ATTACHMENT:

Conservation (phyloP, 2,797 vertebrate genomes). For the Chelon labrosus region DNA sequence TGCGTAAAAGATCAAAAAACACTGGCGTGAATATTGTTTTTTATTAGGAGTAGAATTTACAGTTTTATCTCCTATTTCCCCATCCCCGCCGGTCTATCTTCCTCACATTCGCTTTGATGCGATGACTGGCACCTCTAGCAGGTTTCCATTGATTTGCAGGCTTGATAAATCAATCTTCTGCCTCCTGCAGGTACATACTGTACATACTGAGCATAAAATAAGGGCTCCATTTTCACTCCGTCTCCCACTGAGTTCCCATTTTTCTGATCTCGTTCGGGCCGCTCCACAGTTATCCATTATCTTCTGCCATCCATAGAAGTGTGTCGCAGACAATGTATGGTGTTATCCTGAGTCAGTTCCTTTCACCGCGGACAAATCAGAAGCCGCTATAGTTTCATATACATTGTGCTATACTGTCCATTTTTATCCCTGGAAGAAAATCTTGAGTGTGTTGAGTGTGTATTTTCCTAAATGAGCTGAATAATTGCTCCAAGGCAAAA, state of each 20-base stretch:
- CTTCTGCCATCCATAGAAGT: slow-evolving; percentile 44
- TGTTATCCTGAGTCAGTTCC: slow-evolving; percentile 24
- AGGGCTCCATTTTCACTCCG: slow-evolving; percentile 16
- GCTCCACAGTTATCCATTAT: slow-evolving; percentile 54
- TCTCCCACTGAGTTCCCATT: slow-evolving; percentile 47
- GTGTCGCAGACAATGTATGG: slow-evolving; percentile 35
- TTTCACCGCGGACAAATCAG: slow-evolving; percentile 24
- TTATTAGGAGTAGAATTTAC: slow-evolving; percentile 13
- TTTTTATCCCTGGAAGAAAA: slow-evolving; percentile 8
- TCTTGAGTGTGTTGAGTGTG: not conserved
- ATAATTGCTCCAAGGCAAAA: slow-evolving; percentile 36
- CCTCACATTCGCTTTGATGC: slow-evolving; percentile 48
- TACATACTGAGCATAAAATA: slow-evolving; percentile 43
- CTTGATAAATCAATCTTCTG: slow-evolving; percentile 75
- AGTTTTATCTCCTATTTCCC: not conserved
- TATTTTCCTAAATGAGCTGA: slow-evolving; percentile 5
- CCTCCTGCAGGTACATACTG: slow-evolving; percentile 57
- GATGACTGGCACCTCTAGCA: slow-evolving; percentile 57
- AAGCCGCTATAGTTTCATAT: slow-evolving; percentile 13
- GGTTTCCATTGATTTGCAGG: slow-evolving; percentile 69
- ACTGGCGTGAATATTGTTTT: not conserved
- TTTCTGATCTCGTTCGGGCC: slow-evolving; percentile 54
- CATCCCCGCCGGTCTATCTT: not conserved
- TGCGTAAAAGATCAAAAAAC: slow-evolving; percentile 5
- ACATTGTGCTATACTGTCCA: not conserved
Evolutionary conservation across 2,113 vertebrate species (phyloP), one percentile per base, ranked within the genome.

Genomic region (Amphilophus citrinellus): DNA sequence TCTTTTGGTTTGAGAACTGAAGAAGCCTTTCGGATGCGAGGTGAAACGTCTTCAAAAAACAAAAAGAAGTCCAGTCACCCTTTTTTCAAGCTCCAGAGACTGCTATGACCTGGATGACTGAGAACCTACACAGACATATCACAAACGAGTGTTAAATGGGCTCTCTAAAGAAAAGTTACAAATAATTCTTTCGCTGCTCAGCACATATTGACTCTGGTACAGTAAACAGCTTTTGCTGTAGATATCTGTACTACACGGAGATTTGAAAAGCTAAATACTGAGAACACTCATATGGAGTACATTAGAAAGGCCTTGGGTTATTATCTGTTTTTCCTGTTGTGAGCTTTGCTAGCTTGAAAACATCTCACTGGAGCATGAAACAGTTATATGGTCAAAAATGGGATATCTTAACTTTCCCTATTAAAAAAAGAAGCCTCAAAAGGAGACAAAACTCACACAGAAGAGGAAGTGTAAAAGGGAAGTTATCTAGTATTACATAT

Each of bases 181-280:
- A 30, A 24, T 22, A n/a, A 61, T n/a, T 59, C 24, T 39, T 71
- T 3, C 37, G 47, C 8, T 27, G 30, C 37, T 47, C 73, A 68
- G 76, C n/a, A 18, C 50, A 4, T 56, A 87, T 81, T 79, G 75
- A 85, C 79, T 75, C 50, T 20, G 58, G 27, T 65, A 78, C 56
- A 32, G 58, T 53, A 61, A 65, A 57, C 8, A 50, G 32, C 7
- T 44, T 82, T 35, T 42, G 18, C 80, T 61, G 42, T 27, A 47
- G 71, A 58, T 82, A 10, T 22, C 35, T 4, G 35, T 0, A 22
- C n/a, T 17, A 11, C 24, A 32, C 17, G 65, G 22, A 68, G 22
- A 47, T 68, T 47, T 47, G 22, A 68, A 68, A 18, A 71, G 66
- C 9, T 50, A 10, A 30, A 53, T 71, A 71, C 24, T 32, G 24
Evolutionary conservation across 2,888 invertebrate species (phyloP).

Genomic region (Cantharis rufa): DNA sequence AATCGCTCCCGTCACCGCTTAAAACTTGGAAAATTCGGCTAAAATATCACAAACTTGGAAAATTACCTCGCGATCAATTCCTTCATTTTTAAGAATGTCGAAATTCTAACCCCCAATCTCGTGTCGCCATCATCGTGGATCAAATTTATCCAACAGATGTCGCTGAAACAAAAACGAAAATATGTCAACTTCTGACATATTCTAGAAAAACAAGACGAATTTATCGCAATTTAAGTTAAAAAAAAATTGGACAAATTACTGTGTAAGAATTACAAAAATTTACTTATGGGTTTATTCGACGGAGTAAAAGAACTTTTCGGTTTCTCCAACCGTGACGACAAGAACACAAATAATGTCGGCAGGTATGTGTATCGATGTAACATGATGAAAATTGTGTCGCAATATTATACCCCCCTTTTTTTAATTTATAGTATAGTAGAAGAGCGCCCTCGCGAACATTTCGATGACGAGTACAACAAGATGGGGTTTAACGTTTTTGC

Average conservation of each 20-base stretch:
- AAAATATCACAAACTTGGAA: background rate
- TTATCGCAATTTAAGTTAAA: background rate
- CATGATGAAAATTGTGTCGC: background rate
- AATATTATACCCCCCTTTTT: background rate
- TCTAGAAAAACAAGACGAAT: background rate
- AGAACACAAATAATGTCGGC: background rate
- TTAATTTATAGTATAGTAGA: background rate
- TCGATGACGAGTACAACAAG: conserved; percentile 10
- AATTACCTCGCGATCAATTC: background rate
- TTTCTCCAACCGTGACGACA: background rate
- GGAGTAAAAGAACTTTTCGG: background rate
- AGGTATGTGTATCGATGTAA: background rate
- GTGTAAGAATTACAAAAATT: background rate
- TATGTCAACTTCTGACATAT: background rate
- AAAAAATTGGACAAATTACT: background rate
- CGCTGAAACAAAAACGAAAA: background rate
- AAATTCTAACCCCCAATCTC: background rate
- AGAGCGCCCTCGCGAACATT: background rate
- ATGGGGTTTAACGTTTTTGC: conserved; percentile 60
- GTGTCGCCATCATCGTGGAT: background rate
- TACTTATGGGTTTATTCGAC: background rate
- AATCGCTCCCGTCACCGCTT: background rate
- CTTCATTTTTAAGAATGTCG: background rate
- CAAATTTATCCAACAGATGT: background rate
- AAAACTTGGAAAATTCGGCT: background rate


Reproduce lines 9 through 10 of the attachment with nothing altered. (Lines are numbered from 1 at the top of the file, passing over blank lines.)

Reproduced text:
- TTATTAGGAGTAGAATTTAC: slow-evolving; percentile 13
- TTTTTATCCCTGGAAGAAAA: slow-evolving; percentile 8